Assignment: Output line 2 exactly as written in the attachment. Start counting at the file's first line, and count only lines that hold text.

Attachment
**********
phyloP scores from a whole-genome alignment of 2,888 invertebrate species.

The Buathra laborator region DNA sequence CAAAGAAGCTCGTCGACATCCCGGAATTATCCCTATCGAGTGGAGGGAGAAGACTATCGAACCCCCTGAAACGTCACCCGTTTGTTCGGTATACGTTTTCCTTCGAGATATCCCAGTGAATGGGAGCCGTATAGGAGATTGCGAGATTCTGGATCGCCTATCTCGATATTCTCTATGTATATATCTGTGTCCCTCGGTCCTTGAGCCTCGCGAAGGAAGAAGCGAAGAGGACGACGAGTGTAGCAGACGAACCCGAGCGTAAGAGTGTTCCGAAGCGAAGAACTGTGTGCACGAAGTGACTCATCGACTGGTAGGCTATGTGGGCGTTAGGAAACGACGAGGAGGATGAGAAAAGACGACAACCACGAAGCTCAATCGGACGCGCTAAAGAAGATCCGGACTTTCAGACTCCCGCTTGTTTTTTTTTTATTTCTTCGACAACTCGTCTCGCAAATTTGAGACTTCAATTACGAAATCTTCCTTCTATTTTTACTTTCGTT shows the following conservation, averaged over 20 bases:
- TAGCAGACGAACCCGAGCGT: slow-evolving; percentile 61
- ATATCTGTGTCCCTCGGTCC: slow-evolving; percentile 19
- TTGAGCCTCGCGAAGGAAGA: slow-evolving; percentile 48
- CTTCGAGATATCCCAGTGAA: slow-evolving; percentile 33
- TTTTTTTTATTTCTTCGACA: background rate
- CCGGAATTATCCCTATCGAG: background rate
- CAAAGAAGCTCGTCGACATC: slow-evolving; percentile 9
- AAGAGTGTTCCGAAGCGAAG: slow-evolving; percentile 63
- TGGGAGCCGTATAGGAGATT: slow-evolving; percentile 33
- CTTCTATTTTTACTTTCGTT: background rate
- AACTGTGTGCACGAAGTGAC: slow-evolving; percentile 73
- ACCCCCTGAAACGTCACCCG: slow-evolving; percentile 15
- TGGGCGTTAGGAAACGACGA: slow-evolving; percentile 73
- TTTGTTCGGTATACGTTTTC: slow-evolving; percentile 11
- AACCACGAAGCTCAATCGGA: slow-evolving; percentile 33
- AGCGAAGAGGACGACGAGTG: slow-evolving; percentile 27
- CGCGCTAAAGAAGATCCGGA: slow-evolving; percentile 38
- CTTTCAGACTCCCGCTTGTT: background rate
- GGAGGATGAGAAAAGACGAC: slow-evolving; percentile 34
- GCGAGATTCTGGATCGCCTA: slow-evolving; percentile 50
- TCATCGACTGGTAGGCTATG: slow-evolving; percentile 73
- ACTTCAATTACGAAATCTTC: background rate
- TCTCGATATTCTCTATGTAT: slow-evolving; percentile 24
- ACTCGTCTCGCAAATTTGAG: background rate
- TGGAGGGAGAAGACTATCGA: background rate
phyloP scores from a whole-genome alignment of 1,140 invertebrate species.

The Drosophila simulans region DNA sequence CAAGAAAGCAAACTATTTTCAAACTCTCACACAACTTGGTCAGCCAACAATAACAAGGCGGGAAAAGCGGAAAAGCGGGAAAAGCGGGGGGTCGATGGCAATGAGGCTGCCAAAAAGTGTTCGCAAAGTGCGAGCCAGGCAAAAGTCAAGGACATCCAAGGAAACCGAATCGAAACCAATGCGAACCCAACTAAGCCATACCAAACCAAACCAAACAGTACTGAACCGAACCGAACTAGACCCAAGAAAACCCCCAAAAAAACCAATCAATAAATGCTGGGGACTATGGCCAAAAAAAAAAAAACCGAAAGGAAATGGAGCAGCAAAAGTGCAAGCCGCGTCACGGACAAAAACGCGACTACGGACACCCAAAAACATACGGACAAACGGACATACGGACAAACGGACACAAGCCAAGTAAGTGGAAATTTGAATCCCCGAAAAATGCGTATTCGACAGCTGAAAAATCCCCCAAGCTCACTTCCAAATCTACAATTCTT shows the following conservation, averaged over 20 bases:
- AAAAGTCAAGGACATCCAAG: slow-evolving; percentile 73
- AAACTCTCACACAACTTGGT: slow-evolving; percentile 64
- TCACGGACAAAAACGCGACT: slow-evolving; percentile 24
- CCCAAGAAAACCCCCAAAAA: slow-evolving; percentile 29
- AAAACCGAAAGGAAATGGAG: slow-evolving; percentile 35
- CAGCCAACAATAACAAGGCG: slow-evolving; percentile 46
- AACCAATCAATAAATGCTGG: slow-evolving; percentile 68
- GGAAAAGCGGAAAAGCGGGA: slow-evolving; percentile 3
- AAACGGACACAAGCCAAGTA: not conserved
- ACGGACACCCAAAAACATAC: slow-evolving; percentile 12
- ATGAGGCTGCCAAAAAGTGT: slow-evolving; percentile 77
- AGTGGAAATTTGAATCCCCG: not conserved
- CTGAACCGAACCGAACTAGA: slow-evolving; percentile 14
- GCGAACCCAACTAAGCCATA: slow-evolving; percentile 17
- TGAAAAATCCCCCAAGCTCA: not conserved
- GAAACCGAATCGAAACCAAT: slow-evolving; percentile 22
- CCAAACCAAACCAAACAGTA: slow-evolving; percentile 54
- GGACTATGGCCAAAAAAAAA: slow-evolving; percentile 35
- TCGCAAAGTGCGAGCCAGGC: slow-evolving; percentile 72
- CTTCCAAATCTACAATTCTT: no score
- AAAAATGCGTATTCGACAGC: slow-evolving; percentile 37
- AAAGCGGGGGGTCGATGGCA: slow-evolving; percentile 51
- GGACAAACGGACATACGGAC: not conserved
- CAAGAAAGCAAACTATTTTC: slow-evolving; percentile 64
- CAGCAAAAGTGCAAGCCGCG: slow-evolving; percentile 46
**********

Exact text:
The Buathra laborator region DNA sequence CAAAGAAGCTCGTCGACATCCCGGAATTATCCCTATCGAGTGGAGGGAGAAGACTATCGAACCCCCTGAAACGTCACCCGTTTGTTCGGTATACGTTTTCCTTCGAGATATCCCAGTGAATGGGAGCCGTATAGGAGATTGCGAGATTCTGGATCGCCTATCTCGATATTCTCTATGTATATATCTGTGTCCCTCGGTCCTTGAGCCTCGCGAAGGAAGAAGCGAAGAGGACGACGAGTGTAGCAGACGAACCCGAGCGTAAGAGTGTTCCGAAGCGAAGAACTGTGTGCACGAAGTGACTCATCGACTGGTAGGCTATGTGGGCGTTAGGAAACGACGAGGAGGATGAGAAAAGACGACAACCACGAAGCTCAATCGGACGCGCTAAAGAAGATCCGGACTTTCAGACTCCCGCTTGTTTTTTTTTTATTTCTTCGACAACTCGTCTCGCAAATTTGAGACTTCAATTACGAAATCTTCCTTCTATTTTTACTTTCGTT shows the following conservation, averaged over 20 bases: